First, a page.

No money, no staff, no chance – but independent mayoral candidate Siobhan Benita is getting London excited

She is making waves in the mayoral race. Oliver Wright meets her

It was an odd, but apt, place to launch a political campaign. Sandwiched between stalls for the Royal Navy and Avon at a careers fair for east London sixth-formers, Siobhan Benita could hardly make her voice heard above the din.

Behind her a small projector screen displayed her picture under the simple slogan: "Siobhan for Mayor". In front: just a few television cameras and journalists, and a lot of bemused teenagers, most of them too young to vote. But if Ms Benita's London mayoral launch was a little amateurish, just being there was an achievement.

Last October, she left her job as a civil servant in the Department of Health to embark on a new "career" as an independent candidate in this year's election. She had no money, no staff, no party and, frankly, no hope against the political juggernauts of Ken Livingstone and Boris Johnson.

Today, six months on, her chances of winning may still be tiny but her campaign is generating excitement.

Her odds of success on 3 May have fallen from 500/1 to 50/1 and she stands a decent chance of pushing the Liberal Democrat candidate Brian Paddick into a humiliating fourth or even fifth slot. His odds of winning are now 100/1.

Ms Benita, 40, now has a support staff of 20 full-time volunteers, and is getting noticed and written about by the political commentariat. In the ultimate accolade some are even beginning to attack her.

The journalist Simon Jenkins described her this week as "a political upstart who has not even run for her local council". But he still dedicated most of his column to her candidacy.

All this has been done against the backdrop of almost no television exposure – the key way of getting your name and message out to voters.

Despite giving Mr Livingstone equal billing with the other main party candidates when he stood as an independent candidate in 2000 they have all but ignored Ms Benita.

She has been excluded from the Newsnight mayoral debate, and unless the broadcasters have a change of heart she will be missing from next week's Question Time, and other debates on ITV and Sky. It clearly rankles. "The BBC are steadfastly applying out-of-date rules to this election," she says. "They are applying rules that were created for a General Election to an election which is all about an individual. Their criteria are how well your party did at the last election and that is ridiculous.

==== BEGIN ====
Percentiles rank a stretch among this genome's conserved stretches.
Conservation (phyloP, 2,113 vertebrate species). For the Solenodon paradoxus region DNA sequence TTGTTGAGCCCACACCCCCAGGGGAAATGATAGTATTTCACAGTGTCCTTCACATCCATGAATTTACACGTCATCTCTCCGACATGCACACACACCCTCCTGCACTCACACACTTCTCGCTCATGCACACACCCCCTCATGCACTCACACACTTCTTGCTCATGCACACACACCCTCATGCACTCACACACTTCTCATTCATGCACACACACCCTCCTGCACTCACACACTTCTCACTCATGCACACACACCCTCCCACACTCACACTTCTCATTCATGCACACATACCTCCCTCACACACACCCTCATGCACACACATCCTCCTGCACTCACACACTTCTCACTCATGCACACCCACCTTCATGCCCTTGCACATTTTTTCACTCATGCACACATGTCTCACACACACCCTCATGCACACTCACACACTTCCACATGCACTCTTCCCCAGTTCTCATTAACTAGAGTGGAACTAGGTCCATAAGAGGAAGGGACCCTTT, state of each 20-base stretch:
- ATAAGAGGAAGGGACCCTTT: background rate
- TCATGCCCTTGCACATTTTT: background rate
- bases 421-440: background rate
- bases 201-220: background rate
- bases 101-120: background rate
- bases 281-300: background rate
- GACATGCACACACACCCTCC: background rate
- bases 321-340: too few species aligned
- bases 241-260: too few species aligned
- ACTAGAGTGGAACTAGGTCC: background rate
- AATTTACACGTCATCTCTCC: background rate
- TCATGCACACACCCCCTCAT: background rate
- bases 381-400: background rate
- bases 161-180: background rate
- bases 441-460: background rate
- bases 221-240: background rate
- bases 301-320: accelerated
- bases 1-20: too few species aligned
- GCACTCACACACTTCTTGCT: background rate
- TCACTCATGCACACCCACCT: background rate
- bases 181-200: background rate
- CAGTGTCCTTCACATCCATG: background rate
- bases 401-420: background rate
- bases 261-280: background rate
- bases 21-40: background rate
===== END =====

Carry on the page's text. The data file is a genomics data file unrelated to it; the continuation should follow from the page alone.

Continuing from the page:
"I'm an independent. I don't have a political party. I'm saying there are seven candidates in this election and from the moment we are official they should give us more coverage."

The odd thing about Ms Benita is that for an insurgent candidate her background, demeanour and policies are rather too conventional. A married mother of two from New Malden in south-west London, she joined the Civil Service in 1996, working her way up through the bureaucracy of Government with stints in the Department of Transport and the Cabinet Office to become head of corporate management in the Department of Health.

Her candidacy is backed by that arch establishment figure, the former Cabinet Secretary Sir Gus O'Donnell, and her policies pledges are generally anodyne to the extent that they would not be out of place in Blairite manifesto. Her leaflets promise "to work for every child to have an excellent primary school place" (even though education is not in the remit of the Mayor), "support long-term investment to keep London's economy strong" and "put more police on the streets".

Controversially perhaps she supports building a third runway at Heathrow – but so did new Labour.

Despite entering politics only six months ago, she also has the "politician's patter" down as well as the other candidates. In her opening remarks yesterday her pitch was as a "fresh, modern, alternative".

"The great thing for me is the fact that we are now getting so much momentum behind my campaign," she gushed. "When people know that I am here and when they hear about my campaign they really, really like it.

"People are very disillusioned by party politicians at the moment and I am reminding them this is the one opportunity they get to not vote for a political party. I can feel from the attention that we're getting that people are really behind us."

After she said the focus on the personalities of Ken and Boris meant little attention had been paid to what each candidate would do in the role if elected. "It's a ridiculous, macho, Punch and Judy show going on between Ken and Boris. They have hardly talked policy. They have hardly got policies. And that's not right. That's not right for London."

But in many ways Ms Benita is selling herself on personality as well, and that is why she has been successful.

She hopes, in particular, to attract women voters put off by the main candidates and to that end will be answering questions on Mumsnet, the parenting website, later this week.